(Wasn’t supposed to.) From ScienceDaily:
Learning from others and innovation have undoubtedly helped advance civilization. But these behaviors can carry costs as well as benefits. And a new study by an international team of evolutionary biologists sheds light on how one particular cost — increased exposure to parasites — may affect cultural evolution in non-human primates. The results of the study suggest that species with members that learn from others suffer from a wider variety of socially transmitted parasites, while innovative, exploratory species suffer from a wider variety of parasites transmitted through the environment, such as in the soil or water.
“We tend to focus on innovation and learning from others as a good thing, but their costs have received relatively little attention,” says McGill University biologist Simon Reader, co-author of the study. “Here, we uncover evidence that socially transmitted pathogen burdens rise with learning from others — perhaps because close interaction is needed for such learning — and environmentally transmitted pathogen burdens rise with exploratory behaviour such as innovation and extractive foraging.”
Here’s the abstract:
Culturally transmitted traits are observed in a wide array of animal species, yet we understand little about the costs of the behavioural patterns that underlie culture, such as innovation and social learning. We propose that infectious diseases are a significant cost associated with cultural transmission. We investigated two hypotheses that may explain such a connection: that social learning and exploratory behaviours (specifically, innovation and extractive foraging) either compensate for existing infection or increase exposure to infectious agents. We used Bayesian comparative methods, controlling for sampling effort, body mass, group size, geographical range size, terrestriality, latitude and phylogenetic uncertainty. Across 127 primate species, we found a positive association between pathogen richness and rates of innovation, extractive foraging and social learning. This relationship was driven by two independent phenomena: socially contagious diseases were positively associated with rates of social learning, and environmentally transmitted diseases were positively associated with rates of exploration. Because higher pathogen burdens can contribute to morbidity and mortality, we propose that parasitism is a significant cost associated with the behavioural patterns that underpin culture, and that increased pathogen exposure is likely to have played an important role in the evolution of culture in both non-human primates and humans.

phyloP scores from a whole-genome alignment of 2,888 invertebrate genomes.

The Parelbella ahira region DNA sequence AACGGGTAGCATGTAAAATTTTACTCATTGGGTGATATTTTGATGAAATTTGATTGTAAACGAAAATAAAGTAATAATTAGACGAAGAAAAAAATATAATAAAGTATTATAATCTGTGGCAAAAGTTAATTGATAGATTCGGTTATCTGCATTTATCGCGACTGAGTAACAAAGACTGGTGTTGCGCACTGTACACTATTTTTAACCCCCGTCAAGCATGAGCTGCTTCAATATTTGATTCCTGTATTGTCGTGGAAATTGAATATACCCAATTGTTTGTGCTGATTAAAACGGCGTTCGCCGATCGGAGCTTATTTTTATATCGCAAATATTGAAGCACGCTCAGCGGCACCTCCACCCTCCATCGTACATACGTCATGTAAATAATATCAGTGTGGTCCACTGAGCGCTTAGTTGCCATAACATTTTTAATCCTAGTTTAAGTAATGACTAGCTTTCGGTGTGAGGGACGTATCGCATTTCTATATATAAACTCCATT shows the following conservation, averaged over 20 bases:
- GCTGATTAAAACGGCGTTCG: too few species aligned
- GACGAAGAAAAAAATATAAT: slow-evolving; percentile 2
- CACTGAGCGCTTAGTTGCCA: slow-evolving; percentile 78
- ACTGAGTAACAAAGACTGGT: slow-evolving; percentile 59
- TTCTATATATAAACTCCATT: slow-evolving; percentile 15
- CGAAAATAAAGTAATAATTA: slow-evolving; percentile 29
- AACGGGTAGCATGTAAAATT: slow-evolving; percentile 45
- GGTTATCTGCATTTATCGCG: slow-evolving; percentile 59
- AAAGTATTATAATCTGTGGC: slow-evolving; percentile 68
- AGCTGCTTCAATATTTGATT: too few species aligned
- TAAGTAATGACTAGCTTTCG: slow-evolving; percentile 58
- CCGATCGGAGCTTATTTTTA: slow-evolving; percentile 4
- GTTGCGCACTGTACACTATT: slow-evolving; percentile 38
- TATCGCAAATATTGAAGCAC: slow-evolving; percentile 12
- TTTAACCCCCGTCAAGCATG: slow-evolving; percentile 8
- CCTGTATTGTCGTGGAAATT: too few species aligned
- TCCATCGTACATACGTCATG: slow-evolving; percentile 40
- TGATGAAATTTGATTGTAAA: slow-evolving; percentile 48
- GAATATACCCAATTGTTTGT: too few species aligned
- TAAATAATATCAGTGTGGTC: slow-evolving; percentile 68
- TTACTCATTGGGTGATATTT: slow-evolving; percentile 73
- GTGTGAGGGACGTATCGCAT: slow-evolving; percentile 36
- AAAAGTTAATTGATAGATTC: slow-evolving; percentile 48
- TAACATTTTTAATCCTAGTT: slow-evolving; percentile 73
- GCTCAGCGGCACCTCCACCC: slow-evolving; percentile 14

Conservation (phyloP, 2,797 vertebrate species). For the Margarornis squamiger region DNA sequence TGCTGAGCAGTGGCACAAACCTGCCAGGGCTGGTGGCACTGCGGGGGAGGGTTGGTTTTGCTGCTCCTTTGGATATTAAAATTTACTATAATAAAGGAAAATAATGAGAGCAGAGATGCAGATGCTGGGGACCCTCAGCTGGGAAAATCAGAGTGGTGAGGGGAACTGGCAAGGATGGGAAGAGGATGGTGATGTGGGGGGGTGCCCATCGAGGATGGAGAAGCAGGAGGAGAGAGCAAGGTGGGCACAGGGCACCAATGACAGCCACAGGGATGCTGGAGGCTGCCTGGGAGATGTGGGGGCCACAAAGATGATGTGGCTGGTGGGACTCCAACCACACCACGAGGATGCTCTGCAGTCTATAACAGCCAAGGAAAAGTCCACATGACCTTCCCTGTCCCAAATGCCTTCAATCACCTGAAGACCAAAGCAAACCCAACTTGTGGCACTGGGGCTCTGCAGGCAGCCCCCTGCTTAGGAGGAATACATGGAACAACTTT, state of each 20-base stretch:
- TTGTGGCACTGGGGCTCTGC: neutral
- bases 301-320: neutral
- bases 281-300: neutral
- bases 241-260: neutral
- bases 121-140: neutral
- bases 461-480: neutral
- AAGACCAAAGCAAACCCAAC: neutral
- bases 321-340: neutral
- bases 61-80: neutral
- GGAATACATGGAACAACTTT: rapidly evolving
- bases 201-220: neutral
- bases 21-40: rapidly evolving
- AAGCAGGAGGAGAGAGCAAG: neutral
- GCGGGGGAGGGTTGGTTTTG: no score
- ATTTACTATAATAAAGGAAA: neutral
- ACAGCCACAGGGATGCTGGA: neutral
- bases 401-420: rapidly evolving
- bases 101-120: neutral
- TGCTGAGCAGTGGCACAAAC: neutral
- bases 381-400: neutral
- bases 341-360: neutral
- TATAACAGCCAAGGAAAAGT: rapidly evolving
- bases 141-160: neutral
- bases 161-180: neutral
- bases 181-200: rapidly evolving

So humans thrived despite the forces arrayed against them?
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